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China Should Release All Detainees in Xinjiang, UN Says

Serious rights violations have been committed in Xinjiang under China’s counter-terrorism strategies, the UN rights commissioner said in a report released on Wednesday

Michelle Bachelet, the UN Rights Commissioner, speaks at her final news conference in Geneva, Switzerland, August 25, 2022. Photo: Pierre Albouy, Reuters.


The United Nations says China’s “arbitrary and discriminatory detention” of Uyghurs and other Muslims in its Xinjiang region may constitute crimes against humanity.

UN High Commissioner for Human Rights Commissioner Michelle Bachelet released a long-awaited report on Wednesday, which said “serious human rights violations have been committed” in Xinjiang under China’s “counter-terrorism and counter-‘extremism’ strategies”.

Bachelet, who has faced criticism from some diplomats and rights groups for being too soft on China, who visited China in May, released the 48-page report just minutes before her four-year term ended.

“The extent of arbitrary and discriminatory detention of members of Uyghur and other predominantly Muslim groups … may constitute international crimes, in particular crimes against humanity,” the UN office said.

She recommended the Chinese government take prompt steps to release all those detained in training centers, prisons or detention facilities.

“There are credible indications of violations of reproductive rights through the coercive enforcement of family planning policies since 2017,” the office said.

It noted that a lack of government data “makes it difficult to draw conclusions on the full extent of current enforcement of these policies and associated violations of reproductive rights.”


ALSO SEE: China Has Expanded Its Nuclear Testing Site in Xinjiang – Nikkei


The UN says all Uyghurs and Muslims detained in Xinjiang should be released.
Uyghurs are seen in a re-education camp in Xinjiang in western China in an undated video screen shot. Photo via Reuters.

Forced Labour

Rights groups accuse Beijing of abuses against Uyghurs, a mainly Muslim ethnic minority that numbers around 10 million in the western region of Xinjiang, including the mass use of forced labour in internment camps. The United States has accused China of genocide.

China has vigorously denied the allegations.

China’s mission in Geneva described the report as a “farce” planned by the United States, Western nations and anti-China forces based on false information and the assumption of guilt.

Speaking ahead of the report’s release, China’s ambassador to the United Nations in New York, Zhang Jun, said Beijing had repeatedly voiced opposition to it. He said the UN human rights chief should not interfere in China’s internal affairs.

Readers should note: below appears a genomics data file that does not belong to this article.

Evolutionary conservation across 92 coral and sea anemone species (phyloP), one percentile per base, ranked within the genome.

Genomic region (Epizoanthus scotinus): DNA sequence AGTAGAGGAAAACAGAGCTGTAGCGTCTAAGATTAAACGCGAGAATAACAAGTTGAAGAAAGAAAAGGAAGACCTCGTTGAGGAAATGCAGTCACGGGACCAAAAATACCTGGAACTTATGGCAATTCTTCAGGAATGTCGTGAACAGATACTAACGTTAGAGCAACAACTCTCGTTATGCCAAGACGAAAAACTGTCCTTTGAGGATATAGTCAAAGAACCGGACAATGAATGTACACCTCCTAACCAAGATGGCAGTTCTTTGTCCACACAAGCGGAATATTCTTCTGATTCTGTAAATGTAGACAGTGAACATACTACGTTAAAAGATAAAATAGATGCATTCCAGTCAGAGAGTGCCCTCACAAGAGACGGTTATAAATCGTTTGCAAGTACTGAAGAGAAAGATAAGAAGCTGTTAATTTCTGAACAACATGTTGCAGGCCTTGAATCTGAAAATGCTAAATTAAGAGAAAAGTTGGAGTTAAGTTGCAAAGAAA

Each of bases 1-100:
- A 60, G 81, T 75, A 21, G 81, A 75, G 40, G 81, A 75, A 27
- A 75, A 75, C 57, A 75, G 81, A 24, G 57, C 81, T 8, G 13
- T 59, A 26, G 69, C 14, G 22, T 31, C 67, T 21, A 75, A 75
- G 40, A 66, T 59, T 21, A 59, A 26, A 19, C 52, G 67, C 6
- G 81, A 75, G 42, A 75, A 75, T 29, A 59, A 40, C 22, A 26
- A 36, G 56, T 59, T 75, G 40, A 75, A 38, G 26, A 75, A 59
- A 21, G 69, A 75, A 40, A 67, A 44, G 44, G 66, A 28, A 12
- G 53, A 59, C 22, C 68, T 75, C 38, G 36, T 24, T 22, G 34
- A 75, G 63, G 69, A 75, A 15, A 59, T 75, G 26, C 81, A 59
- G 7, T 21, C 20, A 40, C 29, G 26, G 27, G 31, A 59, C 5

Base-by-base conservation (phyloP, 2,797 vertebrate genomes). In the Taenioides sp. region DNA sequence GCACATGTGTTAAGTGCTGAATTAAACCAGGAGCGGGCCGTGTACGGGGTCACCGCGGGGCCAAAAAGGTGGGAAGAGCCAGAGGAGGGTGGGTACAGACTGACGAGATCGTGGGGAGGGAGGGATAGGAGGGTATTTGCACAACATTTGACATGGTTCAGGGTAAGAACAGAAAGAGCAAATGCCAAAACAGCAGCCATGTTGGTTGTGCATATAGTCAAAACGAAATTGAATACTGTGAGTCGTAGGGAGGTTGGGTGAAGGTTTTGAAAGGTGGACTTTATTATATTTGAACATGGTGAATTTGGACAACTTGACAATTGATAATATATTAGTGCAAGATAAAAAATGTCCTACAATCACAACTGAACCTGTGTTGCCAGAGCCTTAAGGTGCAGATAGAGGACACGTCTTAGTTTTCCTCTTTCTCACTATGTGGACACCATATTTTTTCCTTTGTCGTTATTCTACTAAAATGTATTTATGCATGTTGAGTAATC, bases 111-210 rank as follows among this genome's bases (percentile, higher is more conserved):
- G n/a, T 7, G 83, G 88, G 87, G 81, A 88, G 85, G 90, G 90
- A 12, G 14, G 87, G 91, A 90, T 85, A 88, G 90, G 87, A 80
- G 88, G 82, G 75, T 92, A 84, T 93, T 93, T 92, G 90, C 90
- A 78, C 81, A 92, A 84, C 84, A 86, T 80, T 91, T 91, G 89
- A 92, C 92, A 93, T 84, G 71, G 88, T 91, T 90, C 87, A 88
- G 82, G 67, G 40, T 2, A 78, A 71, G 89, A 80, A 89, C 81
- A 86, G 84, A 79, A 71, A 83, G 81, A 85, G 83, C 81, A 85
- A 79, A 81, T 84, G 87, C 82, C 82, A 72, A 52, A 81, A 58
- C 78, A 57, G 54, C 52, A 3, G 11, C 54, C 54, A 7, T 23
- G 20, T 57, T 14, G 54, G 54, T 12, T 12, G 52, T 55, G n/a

“The so-called Xinjiang issue is a completely fabricated lie out of political motivations and its purpose definitely is to undermine China’s stability and to obstruct China’s development,” Zhang told reporters on Wednesday.

“We do not think it will produce any good to anyone, it simply undermines the cooperation between the United Nations and a member state,” he said.


‘Solid Evidence of Atrocities’

Dilxat Raxit of the World Uyghur Congress, a group based abroad, said the report confirmed “solid evidence of atrocities” against Uyghurs, but wished it had gone further.

“I regret that the UN Office of the High Commissioner for Human Rights did not characterise these extreme atrocities in China as genocide,” he said in an email.

Reports last month said that China had asked Bachelet to bury the report, according to a Chinese letter that was confirmed by diplomats.

Bachelet confirmed last week having received the letter which she said was signed by about 40 other states, adding her office would not respond to such pressure.

Bachelet, 70, plans to return to Chile to retire. Many candidates have applied for the job but no successor has been named yet by Secretary-General Antonio Guterres, whose choice must then be approved by the General Assembly in New York.

“Frankly to issue the report as she’s walking out the door minimizes the report,” Kenneth Roth at Human Rights Watch said before it was released. “By issuing and running she is giving up, she’s not doing anything with it, (she is) just kind of dropping it into the bin and leaving the office.”

Still, Human Rights Watch described the report as groundbreaking.

“Victims and their families whom the Chinese government has long vilified have at long last seen their persecution recognised, and can now look to the UN and its member states for action to hold those responsible accountable,” John Fisher, its global advocacy deputy director said.

Whether the report spurs further business repercussions is hard to assess, rights groups have said, partly because serious allegations about Xinjiang have been known for some time and have already led to many firms refusing to business in Xinjiang, as well as China.


  • Reuters with addtional editing by Jim Pollard





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Jim Pollard

Jim Pollard is an Australian journalist based in Thailand since 1999. He worked for News Ltd papers in Sydney, Perth, London and Melbourne before travelling through SE Asia in the late 90s. He was a senior editor at The Nation for 17+ years.


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